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The Bosses Need To Clean Up Their Act

, , , , , | Working | May 6, 2018

(I am doing work experience for a year between school and university, at a historic castle-turned-museum. Since I travel there by bus, I’m usually 15 minutes early with nobody there to unlock the offices. I spend my time sitting in the gardens or waiting hall. I always greet the cleaning crew working around me and sometimes chat with them. When winter hits, they invite me to their break room so I don’t freeze to death waiting for the museum workers.)

Cleaning Lady #1: “You know, we’ve never had one of you work experience kids up here.”

Me: “Oh? Is it not allowed?”

Cleaning Lady #1: “Nah, they were all so stuck-up. Wouldn’t even talk to us. Right out of school, no job experience at all, but they already didn’t care for us cleaners.”

Cleaning Lady #2: “There was a really bad one, too; she was so rude, even to the craftsmen working in the museum. Only sucked up to the director and curators.”

Me: “You’d think that work experience kids would realise they’re sort of the lowest rung of the ladder?”

Cleaning Lady #1: “You’d think, but no.”

(A few weeks later, one of the curators tasks me with sorting through and cleaning up an area of the archive that hasn’t been properly taken care of for years. I ask the cleaning ladies for supplies, but they actually end up helping me clean while I sort the papers.)

Curator: “You’re already done? I thought this would take you a week, at least.”

Me: “Oh, Mrs. [Cleaning Lady #1] and Mrs. [Cleaning Lady #2] helped me a bit.”

Curator: “Who?”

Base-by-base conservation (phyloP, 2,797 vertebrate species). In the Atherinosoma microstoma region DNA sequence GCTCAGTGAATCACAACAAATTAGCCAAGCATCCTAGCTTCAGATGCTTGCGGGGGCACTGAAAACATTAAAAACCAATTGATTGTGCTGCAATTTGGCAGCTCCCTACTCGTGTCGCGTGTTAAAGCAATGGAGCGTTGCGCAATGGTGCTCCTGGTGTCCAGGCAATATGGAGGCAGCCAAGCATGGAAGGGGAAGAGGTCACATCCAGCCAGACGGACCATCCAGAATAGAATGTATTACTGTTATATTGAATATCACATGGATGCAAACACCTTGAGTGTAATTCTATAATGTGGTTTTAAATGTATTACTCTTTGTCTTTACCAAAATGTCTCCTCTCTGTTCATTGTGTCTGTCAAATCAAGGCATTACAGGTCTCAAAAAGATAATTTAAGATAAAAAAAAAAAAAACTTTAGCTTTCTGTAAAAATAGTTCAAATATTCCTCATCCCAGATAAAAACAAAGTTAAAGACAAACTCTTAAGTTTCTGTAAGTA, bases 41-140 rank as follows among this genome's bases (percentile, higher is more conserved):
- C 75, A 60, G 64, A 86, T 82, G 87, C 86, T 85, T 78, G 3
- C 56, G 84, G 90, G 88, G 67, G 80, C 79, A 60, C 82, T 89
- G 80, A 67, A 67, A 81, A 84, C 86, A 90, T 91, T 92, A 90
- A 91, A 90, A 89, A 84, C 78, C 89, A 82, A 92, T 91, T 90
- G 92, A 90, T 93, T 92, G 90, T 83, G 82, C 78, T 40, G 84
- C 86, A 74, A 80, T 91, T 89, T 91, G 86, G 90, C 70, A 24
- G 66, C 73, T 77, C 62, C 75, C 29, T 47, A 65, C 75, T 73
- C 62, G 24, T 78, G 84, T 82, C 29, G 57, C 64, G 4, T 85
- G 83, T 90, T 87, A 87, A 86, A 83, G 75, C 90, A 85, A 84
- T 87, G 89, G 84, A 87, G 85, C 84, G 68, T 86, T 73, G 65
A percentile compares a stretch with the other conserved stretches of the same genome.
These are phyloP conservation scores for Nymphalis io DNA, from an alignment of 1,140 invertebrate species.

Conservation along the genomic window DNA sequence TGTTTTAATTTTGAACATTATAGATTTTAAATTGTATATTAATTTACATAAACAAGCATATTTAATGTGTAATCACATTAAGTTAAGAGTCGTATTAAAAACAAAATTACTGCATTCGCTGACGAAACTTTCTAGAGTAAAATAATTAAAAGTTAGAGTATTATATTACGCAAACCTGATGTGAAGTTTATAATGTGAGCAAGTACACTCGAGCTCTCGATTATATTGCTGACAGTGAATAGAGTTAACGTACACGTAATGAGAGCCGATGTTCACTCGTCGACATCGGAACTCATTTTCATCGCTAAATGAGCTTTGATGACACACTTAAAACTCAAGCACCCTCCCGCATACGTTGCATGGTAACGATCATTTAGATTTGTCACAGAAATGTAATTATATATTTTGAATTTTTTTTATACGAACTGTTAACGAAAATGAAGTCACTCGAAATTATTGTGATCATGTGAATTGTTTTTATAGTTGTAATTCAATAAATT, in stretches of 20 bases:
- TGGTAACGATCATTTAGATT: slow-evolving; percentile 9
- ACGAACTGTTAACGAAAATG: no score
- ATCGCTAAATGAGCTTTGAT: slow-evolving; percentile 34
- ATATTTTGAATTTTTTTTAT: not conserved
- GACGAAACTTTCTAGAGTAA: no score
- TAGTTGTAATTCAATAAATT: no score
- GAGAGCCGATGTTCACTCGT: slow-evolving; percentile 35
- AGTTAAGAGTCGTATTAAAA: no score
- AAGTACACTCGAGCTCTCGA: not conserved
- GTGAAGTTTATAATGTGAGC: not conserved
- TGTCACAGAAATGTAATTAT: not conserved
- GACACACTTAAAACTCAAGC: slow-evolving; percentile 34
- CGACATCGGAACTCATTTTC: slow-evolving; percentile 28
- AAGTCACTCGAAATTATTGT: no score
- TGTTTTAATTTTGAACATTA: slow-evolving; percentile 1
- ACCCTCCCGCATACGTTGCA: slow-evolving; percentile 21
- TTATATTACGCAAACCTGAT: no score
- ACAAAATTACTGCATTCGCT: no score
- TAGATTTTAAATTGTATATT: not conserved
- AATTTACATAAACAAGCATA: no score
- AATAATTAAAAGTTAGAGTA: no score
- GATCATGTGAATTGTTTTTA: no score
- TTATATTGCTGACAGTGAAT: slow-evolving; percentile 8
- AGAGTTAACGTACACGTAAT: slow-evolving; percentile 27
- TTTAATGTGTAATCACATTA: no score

Me: “The cleaning crew?”

(During the course of the year, I learned that most of the “higher” workers didn’t even know the names of the cleaners. Even the craftsmen didn’t interact with them much, despite sharing a locker room with them.)

Craftsman #1: “How did you get all this stuff transported here so fast?”

Me: “You know the shortcut through the back hall, with almost no lamps? Turns out the smallest trolley fits through there.”

Craftsman #2: “How did you even know about the back hall? Nobody goes through there.”

Me: “The cleaning crew does.”

(At the end of my work experience, the cleaning crew had helped me out more times than anyone else, and taught me many tricks that made my job a lot easier. When I left, I got a friendly card and a small brooch from the museum. The cleaning crew got me a personalised gift, instead. My first work experience taught me that simply being friendly and polite towards “lower” workers can make a big difference.)

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Stupidosaurus Wrecks

, , , , | Right | May 4, 2018

(I intern at a museum in downtown Salt Lake City. It’s a really slow day, and only six customers find their way into the museum during my five-hour shift. A grandfather and his grandson come in. I’ve shown them around the museum, and I get to the science demonstrations. It’s some pretty simple stuff, like baking soda and vinegar, or other such scientific demonstrations. This exchange takes place after I’ve finished the experiments.)

Grandfather: “What dinosaur is that?” *points to a canine skeleton in the cabinet behind me*

Me: *trying not to laugh* “That’s a dog skeleton, sir.”

Grandfather: “Oh… Then, where are the dinosaurs?”

Me: “Sir, while this is a museum, we don’t have the space for such an exhibit.”

(My coworker cuts into the situation.)

Coworker: “He’s right, sir. We don’t have any fossils exhibited here right now.”

Grandfather: “Then, where is your dinosaur exhibit?”

Me: “…”

Coworker: “…”

(He continued asking me where the dinosaurs were, despite me telling him multiple times we didn’t have any. His grandson looked rather exasperated throughout the entire exchange.)